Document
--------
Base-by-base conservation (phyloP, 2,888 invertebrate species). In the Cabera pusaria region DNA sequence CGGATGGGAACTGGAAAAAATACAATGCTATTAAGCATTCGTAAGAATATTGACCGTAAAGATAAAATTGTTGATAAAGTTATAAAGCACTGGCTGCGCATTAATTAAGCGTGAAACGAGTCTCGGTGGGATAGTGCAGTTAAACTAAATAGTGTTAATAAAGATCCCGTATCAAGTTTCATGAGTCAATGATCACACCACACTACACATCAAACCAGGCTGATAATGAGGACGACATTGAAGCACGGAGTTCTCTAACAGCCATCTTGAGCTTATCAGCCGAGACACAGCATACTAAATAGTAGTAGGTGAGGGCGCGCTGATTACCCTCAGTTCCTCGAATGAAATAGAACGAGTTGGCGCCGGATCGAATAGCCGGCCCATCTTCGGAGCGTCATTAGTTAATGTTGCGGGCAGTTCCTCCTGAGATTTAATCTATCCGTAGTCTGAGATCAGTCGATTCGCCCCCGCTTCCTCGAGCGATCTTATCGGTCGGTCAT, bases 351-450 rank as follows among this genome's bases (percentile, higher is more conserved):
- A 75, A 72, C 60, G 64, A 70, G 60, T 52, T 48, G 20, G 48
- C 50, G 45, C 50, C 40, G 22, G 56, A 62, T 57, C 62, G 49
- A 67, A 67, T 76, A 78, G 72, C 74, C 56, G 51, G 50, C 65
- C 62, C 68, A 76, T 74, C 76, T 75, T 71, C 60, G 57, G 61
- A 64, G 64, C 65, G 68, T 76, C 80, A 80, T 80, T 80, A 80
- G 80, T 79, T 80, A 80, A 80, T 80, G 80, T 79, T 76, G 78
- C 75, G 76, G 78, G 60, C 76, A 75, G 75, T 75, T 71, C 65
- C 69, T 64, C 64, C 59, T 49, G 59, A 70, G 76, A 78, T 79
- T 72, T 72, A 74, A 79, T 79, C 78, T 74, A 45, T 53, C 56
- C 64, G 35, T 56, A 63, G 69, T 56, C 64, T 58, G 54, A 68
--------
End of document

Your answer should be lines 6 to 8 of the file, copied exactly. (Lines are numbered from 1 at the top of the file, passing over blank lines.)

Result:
- A 64, G 64, C 65, G 68, T 76, C 80, A 80, T 80, T 80, A 80
- G 80, T 79, T 80, A 80, A 80, T 80, G 80, T 79, T 76, G 78
- C 75, G 76, G 78, G 60, C 76, A 75, G 75, T 75, T 71, C 65